Mecklenburg County

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Articles about Mecklenburg County

  • Uptown Charlotte skyline

    10 key questions for public administrators in the time of COVID-19

    There will certainly be scores of studies and articles for years to come about lessons for public administrators from how our multiple levels and units of government managed the unprecedented COVID-19 crisis. An important place to start is asking the right set of questions.
  • Five Points Plaza rendering Charlotte NC

    Growth and change surge in Charlotte’s Historic West End

    Sitting in a gas station turned into a café and coffee shop along Rozzelles Ferry Road in Charlotte’s Historic West End, J’Tanya Adams, a longtime community activist, spotted a commercial real estate broker who has been working with developers interested in building new homes in the area. The conversation was brief, but packed with news. Adams is founder and program director of  Historic West End Partners, a non-profit which largely promotes economic growth and revitalization. She swapped information with Forde Britt about a potential dog grooming shop and other businesses for several nearby empty buildings along the  street. Such interactions are happening more often in the Historic West End as the historically African American community on the outskirts of uptown Charlotte braces for an anticipated spike in growth and development.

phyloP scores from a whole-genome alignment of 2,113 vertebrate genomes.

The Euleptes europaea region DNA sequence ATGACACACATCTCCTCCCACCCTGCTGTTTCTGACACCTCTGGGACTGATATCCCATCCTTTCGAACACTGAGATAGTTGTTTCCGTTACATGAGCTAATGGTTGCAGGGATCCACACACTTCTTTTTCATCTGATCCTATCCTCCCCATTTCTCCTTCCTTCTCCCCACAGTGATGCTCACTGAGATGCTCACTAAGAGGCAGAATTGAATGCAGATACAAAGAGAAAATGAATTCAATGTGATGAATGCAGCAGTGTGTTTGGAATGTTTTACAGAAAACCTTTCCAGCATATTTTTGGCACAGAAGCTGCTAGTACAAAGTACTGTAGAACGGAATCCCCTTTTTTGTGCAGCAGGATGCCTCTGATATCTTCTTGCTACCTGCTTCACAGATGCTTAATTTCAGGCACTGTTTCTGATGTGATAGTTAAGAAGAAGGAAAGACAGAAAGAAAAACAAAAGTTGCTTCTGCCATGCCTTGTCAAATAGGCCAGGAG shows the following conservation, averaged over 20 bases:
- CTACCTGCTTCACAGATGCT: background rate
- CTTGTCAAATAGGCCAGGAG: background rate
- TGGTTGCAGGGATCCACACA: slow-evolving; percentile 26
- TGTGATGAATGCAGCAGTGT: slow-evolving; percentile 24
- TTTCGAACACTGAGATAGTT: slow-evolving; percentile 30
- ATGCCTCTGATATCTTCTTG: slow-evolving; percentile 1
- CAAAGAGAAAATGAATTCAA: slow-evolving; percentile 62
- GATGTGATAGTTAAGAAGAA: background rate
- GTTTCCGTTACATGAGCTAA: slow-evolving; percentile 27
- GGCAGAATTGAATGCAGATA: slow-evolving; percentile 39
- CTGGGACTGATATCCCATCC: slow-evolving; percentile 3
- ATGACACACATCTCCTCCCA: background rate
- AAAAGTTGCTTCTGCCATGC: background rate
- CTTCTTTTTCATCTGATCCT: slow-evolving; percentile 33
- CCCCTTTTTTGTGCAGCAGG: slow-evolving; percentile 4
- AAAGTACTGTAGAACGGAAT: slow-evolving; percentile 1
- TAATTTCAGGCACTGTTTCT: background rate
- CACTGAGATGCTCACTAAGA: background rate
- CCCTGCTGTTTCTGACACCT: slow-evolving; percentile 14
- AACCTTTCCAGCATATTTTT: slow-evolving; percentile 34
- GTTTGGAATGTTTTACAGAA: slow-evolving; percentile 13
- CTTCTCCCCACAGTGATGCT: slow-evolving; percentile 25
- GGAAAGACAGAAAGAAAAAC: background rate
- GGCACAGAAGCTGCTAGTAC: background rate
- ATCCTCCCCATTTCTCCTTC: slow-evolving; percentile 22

• Volunteers packing food at the Sandhills AGInnovation Center

    We want to hear your COVID-19 stories

    The UNC Charlotte Urban Institute and the city of Charlotte are collecting stories to learn what you and your neighbors are seeing and to celebrate the efforts underway by people pulling together that are getting us through this unprecedented time. 
  • Uptown Charlotte from Independence Blvd

    Does regionalism still make sense in the era of the ‘Nation City’?

    This is the age of the “metropolitan revolution” in the U.S.: the city as the crucible of change in the wake of waning effectiveness at the national level. Or so say some, like former Chicao mayor Rahm Emanual, whose book “The Nation City” came out in February.  That the triumph of the city could now seem almost blasé to urbanists makes it all the more provocative to regionalists and rural advocates. We asked former UNC Charlotte Urban Institute Senior Fellow Brian Dabson, a nationally recognized expert on regional development and resilience, to give us his take on the new book. Below he shares why he thinks cities (still) need their regions, whether the urban-rural divide narrative will wither away in 2020, and how this new era of pandemic risk might foster more regionally-minded thinking in the future.